Inner Golf

I recently read possibly the best description of golf in a book titled “Inner Golf” by Timothy Gallwey:

So here is the mental situation, as I see it, facing the brave soul who plunges innocently into the awesome game of golf. His ego will be attracted to the rich psychic rewards offered by success in the sport, and it will fear the imagined devastation that failure to perform up to a reasonable norm may bring. After he has played a few rounds, he will have hit enough good shots to provoke unquieting thoughts of heroism – if only he can learn to repeat consistently what he has shown that he can do on occasion. But unknown to the novice player, the mechanics of the game dictates that the probabilities of hitting those shots consistently are almost nil. Furthermore, he will be surrounded by prophets with both mental and technical golfing keys promising to deliver him from his evils, and to unlock the gates leading into the heaven of good golf. Confused by the long lists of dos and don’ts, ranging from sound fundamentals to superstitious mental magic, he will tend to analyse each shot and try to compensate for each mistake. Then he will compensate for the┬ácompensation. Between failures he will have all the time in the world to think, and while doing so to increase his tension and doubt, while after success he won’t be able to resist the temptation to analyse how to repeat it. Put this all together in the head of one man or woman who is already suffering the tensions of twentieth-century life, and what you have in an intriguing but dangerous game.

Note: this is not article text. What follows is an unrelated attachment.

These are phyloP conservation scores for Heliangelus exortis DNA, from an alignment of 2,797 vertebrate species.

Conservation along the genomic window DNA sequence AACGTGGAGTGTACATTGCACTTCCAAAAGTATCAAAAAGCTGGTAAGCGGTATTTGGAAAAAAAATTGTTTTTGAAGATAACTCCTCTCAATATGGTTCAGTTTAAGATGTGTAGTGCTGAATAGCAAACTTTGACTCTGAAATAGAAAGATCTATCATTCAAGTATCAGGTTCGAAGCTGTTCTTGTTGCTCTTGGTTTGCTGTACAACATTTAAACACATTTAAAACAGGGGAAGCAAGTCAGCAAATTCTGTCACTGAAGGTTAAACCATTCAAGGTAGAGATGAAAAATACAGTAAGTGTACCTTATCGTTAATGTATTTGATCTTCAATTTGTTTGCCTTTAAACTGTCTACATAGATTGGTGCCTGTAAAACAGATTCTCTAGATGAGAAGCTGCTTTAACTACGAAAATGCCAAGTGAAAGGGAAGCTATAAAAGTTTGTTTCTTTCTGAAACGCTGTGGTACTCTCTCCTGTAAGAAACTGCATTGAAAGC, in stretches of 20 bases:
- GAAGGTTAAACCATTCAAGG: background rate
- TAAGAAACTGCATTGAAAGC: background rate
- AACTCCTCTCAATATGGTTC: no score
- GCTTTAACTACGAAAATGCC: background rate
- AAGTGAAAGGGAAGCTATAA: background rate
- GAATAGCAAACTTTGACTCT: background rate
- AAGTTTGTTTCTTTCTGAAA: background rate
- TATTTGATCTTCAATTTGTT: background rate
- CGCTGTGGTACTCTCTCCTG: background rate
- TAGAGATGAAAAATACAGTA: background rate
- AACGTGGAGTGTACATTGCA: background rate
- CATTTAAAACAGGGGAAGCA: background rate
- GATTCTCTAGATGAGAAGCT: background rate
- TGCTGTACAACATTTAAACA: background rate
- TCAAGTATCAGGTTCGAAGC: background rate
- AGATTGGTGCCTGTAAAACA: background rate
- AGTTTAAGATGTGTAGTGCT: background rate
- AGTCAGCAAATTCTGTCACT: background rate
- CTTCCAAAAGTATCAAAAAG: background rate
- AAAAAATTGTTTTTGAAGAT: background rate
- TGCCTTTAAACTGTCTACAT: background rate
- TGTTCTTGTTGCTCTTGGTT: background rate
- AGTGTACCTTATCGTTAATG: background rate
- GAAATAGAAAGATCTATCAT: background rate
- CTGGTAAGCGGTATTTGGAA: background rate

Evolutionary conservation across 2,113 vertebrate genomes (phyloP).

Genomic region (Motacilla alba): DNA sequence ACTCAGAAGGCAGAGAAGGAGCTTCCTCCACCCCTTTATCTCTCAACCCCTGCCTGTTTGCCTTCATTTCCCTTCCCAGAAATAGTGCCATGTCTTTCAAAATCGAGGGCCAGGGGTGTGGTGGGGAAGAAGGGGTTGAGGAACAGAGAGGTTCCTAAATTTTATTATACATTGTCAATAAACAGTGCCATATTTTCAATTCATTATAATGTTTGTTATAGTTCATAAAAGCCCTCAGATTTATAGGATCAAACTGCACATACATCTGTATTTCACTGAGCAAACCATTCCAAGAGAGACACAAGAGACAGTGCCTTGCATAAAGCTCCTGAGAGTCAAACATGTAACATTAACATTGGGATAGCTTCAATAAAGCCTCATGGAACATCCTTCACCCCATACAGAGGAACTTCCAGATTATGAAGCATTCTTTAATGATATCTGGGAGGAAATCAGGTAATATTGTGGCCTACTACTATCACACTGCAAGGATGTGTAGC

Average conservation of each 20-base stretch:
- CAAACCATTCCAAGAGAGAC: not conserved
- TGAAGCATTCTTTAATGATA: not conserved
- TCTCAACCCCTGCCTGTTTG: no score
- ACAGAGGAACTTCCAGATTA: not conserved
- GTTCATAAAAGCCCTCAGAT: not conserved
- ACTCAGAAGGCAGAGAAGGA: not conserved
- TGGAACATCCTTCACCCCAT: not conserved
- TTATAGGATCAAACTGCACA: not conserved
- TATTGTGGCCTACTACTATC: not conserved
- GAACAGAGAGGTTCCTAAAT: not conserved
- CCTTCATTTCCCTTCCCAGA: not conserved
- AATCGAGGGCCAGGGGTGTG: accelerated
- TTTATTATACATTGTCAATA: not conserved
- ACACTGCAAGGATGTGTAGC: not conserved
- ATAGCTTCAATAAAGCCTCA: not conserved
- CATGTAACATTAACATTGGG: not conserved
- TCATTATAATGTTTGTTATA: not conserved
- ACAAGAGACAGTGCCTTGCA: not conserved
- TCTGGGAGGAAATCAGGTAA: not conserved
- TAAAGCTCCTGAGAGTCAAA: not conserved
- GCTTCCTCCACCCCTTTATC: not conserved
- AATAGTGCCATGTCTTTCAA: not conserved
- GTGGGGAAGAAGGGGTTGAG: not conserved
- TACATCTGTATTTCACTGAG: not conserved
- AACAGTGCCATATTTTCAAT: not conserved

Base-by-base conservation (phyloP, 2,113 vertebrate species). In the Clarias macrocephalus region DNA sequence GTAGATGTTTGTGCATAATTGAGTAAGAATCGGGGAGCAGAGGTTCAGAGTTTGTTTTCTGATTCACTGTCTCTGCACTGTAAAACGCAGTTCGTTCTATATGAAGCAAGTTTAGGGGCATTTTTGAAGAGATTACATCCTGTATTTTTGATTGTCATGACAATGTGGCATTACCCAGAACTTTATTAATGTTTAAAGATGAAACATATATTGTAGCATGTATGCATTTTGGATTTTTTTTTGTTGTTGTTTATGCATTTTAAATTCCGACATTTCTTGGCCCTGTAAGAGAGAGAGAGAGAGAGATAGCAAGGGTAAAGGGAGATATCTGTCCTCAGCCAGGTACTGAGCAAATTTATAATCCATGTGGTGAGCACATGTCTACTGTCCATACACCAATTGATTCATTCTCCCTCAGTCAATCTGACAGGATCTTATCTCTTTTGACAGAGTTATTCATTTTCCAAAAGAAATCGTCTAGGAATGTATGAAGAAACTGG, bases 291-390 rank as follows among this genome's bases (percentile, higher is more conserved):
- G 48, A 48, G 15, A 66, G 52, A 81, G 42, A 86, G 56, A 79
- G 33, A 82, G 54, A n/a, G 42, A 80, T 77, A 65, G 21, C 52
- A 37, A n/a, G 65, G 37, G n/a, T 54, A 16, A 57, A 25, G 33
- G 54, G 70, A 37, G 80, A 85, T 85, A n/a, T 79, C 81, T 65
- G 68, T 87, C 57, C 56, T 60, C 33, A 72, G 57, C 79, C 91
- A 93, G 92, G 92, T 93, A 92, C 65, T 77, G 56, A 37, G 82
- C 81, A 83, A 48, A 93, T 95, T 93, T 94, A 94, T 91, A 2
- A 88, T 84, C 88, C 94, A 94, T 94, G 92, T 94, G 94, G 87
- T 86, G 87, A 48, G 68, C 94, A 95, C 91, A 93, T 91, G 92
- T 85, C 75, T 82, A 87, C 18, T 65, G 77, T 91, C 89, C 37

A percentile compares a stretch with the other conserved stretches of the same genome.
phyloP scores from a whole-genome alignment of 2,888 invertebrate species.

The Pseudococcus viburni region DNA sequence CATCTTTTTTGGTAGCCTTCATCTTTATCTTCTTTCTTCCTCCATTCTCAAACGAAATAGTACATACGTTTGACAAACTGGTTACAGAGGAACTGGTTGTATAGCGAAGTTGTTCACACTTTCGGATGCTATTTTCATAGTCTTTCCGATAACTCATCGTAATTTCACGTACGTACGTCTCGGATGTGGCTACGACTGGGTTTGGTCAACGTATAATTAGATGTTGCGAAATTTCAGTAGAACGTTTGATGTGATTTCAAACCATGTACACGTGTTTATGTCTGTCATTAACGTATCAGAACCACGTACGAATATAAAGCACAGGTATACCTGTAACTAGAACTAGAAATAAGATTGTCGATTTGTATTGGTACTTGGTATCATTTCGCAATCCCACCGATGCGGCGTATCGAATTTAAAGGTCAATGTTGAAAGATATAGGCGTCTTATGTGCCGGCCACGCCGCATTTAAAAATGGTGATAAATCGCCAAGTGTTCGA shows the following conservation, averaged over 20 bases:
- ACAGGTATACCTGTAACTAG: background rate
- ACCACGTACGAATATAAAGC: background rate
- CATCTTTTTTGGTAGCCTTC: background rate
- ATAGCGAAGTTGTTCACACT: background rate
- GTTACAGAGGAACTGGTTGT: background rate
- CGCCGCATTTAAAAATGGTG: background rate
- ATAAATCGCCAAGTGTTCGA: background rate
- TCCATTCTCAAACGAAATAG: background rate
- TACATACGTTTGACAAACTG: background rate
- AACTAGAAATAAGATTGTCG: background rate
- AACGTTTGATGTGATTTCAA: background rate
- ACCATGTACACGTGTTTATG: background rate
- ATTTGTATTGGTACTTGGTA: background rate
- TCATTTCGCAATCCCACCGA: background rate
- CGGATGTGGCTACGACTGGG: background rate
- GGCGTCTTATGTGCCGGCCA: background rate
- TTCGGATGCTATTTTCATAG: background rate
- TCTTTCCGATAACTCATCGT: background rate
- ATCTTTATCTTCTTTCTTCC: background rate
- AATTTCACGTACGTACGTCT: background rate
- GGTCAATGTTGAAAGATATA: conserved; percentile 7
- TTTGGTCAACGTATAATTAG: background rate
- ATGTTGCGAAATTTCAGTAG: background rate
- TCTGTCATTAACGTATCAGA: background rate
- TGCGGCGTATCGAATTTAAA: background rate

Golf, to me, is a never-ending personal test of self. We set goals, reach those goals, then set higher goals. We meet some great people along the way, form friendships and experience some truly beautiful landscapes this world has to offer.

From this page, I want to share some of my thoughts on golf, in the hope that I can give some insights for others struggling to find their way.